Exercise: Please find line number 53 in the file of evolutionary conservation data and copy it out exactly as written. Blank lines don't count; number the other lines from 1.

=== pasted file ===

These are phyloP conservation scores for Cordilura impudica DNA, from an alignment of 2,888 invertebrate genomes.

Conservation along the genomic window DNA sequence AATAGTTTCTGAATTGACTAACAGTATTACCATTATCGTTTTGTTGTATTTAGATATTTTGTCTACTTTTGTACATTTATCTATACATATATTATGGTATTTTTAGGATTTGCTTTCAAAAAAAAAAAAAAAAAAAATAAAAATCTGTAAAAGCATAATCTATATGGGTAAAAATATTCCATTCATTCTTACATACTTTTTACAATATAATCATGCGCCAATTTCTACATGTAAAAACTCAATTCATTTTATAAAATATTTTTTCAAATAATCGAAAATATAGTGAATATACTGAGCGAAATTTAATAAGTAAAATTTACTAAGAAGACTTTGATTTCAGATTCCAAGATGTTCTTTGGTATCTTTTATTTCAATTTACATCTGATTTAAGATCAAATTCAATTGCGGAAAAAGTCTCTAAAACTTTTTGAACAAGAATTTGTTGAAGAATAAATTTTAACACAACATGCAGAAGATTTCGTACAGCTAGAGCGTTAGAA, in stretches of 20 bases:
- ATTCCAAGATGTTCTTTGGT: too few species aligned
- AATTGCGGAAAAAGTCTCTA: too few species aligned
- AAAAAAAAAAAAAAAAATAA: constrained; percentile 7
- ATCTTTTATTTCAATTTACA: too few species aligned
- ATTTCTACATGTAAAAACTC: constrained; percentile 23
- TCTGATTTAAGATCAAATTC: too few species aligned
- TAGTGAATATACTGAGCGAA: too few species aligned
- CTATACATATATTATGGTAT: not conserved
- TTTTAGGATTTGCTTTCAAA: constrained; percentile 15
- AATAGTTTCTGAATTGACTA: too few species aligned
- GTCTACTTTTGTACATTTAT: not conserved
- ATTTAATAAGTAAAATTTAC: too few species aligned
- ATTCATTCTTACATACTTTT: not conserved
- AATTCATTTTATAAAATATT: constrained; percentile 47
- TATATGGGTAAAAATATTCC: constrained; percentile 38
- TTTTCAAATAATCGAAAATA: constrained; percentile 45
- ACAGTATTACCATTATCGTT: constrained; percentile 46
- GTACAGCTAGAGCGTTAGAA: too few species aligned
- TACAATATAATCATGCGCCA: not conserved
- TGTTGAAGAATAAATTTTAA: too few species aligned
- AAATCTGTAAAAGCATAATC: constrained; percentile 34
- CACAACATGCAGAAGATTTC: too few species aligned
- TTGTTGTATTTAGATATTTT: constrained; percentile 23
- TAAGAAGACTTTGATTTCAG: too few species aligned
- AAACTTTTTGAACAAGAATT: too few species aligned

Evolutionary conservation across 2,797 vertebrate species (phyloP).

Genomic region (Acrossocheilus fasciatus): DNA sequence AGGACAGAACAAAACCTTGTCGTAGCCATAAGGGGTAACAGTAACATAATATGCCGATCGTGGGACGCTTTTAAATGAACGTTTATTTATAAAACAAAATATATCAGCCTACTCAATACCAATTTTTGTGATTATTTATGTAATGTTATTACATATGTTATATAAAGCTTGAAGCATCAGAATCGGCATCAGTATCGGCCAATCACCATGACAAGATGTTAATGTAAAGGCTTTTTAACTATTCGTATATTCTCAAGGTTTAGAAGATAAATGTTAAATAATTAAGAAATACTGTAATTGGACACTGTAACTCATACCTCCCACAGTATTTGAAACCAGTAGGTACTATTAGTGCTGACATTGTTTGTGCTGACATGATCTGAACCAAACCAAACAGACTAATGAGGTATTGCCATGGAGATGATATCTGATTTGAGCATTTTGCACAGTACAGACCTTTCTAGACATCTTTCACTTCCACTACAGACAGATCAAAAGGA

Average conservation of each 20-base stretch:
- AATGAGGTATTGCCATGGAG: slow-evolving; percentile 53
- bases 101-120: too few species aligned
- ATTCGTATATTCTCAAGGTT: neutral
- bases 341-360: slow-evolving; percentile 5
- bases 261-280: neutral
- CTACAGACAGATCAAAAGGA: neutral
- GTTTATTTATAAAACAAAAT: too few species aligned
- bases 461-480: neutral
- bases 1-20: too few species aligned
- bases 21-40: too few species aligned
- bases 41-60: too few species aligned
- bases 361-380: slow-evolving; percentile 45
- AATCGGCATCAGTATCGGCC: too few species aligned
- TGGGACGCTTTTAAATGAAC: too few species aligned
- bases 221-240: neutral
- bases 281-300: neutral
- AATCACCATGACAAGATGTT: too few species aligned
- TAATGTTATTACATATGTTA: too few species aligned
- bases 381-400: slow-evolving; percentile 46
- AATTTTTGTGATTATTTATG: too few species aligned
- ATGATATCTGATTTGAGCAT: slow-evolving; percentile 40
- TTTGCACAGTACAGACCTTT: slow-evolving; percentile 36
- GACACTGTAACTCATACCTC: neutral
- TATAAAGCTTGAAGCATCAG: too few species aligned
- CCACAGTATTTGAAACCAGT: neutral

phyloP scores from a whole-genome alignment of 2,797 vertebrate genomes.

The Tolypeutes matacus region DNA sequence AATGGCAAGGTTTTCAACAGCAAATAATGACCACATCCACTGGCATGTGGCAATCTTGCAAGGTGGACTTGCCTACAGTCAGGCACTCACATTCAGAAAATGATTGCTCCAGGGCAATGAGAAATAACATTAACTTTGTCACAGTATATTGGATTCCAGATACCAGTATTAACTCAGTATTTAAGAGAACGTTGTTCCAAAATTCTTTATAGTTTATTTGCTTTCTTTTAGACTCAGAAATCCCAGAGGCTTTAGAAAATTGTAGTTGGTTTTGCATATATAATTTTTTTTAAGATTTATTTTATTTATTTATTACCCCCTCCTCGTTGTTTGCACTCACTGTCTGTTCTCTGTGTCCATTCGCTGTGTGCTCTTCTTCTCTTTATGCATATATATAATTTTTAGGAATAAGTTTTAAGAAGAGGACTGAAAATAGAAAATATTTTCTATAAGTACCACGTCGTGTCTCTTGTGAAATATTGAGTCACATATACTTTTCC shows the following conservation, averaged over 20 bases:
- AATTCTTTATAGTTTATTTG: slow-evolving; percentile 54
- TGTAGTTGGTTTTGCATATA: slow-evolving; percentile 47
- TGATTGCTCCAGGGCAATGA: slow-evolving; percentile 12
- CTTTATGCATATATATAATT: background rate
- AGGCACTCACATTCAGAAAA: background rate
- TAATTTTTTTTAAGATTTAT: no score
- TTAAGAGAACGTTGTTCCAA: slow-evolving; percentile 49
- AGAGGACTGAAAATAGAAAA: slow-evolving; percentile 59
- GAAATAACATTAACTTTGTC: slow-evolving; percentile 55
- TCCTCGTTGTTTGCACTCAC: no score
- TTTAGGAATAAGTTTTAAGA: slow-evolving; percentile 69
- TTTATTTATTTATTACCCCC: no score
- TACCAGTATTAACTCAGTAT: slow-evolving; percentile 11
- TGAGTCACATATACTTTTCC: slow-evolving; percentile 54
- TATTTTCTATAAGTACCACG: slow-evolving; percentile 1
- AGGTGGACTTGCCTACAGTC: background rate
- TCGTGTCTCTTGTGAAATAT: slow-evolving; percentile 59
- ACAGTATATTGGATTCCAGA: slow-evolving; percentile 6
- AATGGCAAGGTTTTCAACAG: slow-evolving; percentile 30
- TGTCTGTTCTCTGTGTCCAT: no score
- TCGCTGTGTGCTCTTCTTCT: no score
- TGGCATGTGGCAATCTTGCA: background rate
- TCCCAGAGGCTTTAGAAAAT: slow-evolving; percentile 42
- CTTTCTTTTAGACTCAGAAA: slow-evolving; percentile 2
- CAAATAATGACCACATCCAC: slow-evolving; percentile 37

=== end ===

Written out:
- GACACTGTAACTCATACCTC: neutral